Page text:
At this point, Gabriel reminds me of the old adage that scientists study the world as it is, while engineers create new ones. “What has always excited me is how we can look at this world and advance technologies to create new capabilities – this is what innovation is to me. Too often innovation is equated to advances in technology. Yet that doesn’t matter to me unless the technology reaches a tipping point where we get a new way of doing things that you couldn’t do before.”

Where companies get it wrong is that they either micromanage innovation to the point where “at best you get incremental improvements. Or they go about ‘innovation as art’, giving all these guys all this money and just seeing what comes out of it.” As for focus groups, this is essentially listening to people who don’t know what they want, “which I refer to as the worst of both worlds”. For Gabriel, innovation cannot be about looking at an old product and saying that you want it faster, lighter and cheaper. “People seem to believe that if you get a 10 per cent advance on technology you’ll get a 10 per cent advance in capability. But it doesn’t work that way.”

‘People seem to believe that if you get a 10 per cent advance on technology you’ll get a 10 per cent advance in capability. But it doesn’t work that way’

Ken Gabriel

We also need to factor in key attributes of the major breakthroughs of the past, from the Apollo space missions to the development of the internet, says Gabriel. These are classic examples of disciplined innovation that “involve reaching for bold new capabilities rather than technological advances – the ability to walk on the Moon, rather than an increase in rocket thrust. Committing to deadlines and budgetary constraints. Freedom from business-as-usual organisational rules.”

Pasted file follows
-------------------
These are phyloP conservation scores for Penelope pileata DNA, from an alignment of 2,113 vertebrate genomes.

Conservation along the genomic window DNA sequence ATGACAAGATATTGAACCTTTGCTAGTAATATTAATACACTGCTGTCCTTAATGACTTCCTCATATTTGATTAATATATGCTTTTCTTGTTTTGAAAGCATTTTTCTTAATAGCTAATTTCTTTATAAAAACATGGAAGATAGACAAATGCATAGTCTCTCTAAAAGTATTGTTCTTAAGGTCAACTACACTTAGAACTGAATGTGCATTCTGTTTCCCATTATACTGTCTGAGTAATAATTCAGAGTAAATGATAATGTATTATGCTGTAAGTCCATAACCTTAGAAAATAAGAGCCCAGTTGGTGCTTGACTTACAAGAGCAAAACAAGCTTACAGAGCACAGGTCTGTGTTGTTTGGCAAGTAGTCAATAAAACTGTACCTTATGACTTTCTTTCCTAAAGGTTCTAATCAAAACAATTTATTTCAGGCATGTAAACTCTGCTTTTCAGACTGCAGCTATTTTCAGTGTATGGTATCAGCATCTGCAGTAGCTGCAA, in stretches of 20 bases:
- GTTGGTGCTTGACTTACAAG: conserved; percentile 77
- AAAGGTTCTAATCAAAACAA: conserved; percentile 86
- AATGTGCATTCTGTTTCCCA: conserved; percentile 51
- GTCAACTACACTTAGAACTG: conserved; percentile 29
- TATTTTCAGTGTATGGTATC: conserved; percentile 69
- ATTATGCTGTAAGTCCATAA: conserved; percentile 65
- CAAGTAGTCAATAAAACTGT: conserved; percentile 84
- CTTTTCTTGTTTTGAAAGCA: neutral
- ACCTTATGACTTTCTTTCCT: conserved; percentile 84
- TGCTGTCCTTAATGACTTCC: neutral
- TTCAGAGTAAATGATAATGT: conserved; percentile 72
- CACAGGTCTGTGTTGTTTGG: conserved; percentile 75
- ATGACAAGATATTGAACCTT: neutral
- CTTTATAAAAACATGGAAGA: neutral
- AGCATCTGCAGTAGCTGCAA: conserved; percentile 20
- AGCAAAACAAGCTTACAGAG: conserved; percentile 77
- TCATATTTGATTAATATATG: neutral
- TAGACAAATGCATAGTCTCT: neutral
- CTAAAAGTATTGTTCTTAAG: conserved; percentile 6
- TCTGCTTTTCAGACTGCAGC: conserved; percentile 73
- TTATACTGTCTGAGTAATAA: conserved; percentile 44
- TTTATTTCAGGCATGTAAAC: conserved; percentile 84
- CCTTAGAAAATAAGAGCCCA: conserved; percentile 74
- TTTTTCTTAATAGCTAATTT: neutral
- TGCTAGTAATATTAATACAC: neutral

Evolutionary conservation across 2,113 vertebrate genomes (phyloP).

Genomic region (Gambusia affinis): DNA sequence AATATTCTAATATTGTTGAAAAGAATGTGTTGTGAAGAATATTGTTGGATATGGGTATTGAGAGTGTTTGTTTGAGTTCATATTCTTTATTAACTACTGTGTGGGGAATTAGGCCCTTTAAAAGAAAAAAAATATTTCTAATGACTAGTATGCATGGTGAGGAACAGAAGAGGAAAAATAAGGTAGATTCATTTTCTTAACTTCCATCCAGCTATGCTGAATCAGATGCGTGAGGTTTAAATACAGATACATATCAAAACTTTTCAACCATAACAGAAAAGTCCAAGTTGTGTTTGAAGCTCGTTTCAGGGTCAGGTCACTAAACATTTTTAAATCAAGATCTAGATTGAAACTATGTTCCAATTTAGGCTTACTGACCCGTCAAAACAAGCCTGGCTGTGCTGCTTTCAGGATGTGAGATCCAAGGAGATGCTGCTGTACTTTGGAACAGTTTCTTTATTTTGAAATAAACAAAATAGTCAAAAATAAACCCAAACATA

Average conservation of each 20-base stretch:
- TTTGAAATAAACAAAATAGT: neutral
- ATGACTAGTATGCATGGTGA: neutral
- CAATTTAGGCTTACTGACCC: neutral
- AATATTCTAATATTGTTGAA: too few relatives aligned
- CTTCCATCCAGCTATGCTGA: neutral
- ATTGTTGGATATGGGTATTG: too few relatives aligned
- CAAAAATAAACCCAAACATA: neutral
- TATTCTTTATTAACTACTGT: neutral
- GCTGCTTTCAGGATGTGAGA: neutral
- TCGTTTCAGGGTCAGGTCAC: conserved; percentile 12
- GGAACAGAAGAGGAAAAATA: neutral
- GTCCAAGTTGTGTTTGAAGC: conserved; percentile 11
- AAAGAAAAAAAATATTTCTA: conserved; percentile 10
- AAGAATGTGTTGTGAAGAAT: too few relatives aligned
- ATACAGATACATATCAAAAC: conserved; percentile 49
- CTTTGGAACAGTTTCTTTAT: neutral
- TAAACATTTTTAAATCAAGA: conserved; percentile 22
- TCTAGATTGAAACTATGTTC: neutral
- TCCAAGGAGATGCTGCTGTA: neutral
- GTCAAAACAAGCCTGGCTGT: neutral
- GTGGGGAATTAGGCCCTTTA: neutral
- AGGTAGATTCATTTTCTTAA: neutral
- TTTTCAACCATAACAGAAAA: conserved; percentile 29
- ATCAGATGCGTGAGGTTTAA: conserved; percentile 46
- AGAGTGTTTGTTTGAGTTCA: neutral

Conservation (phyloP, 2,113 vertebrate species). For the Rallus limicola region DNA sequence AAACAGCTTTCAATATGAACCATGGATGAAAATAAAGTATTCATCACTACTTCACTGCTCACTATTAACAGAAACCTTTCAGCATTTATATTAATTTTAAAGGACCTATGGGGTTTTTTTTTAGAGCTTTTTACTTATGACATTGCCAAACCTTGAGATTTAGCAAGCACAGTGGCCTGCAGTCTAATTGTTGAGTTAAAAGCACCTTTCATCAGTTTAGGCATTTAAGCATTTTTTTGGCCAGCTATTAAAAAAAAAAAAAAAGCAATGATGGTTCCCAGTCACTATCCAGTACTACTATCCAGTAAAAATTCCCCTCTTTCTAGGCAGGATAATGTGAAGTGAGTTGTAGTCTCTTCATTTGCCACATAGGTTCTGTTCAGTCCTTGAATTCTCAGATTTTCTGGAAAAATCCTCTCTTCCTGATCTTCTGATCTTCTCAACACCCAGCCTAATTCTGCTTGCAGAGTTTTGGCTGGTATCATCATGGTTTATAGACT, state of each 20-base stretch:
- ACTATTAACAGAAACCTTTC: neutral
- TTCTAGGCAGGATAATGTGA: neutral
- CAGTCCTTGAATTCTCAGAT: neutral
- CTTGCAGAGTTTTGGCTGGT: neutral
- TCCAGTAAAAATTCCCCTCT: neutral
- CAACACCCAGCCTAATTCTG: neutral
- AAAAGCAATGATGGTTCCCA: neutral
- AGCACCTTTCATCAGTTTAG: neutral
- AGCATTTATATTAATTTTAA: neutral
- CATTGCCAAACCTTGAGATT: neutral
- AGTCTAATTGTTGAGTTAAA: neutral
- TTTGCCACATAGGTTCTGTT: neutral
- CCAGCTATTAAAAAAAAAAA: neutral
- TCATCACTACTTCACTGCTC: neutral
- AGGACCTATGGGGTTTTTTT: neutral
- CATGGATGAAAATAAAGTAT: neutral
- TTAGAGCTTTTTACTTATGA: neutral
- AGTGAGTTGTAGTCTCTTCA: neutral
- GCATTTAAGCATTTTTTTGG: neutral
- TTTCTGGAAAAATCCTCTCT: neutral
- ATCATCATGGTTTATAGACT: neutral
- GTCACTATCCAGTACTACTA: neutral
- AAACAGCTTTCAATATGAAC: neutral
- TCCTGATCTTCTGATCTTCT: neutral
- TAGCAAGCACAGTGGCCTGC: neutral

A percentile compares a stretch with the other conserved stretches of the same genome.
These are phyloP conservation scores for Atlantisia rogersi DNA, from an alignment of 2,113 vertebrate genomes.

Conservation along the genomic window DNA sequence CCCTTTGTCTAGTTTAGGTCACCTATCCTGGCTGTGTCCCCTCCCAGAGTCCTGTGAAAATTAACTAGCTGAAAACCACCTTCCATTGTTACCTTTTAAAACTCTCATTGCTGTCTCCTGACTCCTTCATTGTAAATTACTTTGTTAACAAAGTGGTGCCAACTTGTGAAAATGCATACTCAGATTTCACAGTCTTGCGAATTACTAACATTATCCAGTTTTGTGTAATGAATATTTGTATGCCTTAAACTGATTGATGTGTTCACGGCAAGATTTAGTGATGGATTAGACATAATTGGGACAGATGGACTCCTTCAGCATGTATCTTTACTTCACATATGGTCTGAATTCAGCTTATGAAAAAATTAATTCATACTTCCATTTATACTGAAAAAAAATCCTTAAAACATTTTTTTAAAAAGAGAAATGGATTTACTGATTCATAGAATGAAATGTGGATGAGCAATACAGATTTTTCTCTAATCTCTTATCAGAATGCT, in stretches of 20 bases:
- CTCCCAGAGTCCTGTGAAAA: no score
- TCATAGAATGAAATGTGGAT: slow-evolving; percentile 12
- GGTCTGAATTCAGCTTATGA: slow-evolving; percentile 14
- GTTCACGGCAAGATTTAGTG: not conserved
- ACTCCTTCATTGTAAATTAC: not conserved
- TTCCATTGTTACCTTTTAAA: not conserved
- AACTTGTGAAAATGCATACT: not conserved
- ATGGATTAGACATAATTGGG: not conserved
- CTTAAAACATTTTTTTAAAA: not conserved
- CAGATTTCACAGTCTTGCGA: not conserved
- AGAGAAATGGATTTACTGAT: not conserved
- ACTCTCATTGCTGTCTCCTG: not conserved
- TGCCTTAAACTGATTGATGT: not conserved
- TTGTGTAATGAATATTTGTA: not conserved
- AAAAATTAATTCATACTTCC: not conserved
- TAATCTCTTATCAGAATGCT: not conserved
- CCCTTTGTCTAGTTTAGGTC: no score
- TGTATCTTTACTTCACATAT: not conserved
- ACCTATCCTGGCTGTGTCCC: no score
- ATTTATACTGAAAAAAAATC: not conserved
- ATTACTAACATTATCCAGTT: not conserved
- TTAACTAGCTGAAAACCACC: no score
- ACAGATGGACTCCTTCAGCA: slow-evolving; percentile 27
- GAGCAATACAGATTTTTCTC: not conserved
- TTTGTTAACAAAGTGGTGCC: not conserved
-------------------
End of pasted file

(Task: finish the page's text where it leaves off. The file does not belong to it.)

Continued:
The 62-year-old manager has enough experience to know what he’s talking about. His CV reads like more than one person’s, having put in two stints at the United States Department of Defense, eventually becoming acting director of Darpa (Defense Advanced Research Projects Agency), which is where he developed his enthusiasm for leadership in large technology enterprises, “while turning technology into actual utility capability and use”.

After a few years in academia, Gabriel, widely regarded as the architect of the micro-electro-mechanical systems (MEMS) industry, decided in 2002 to “eat my own dog food” and co-founded Akustica, a fabless semiconductor company that commercialised MEMS audio devices and sensors. Akustica took the use of digital microphones out of the ‘academic space’ and shipped six million units to the consumer electronics industry. The company was sold to Bosch in 2009.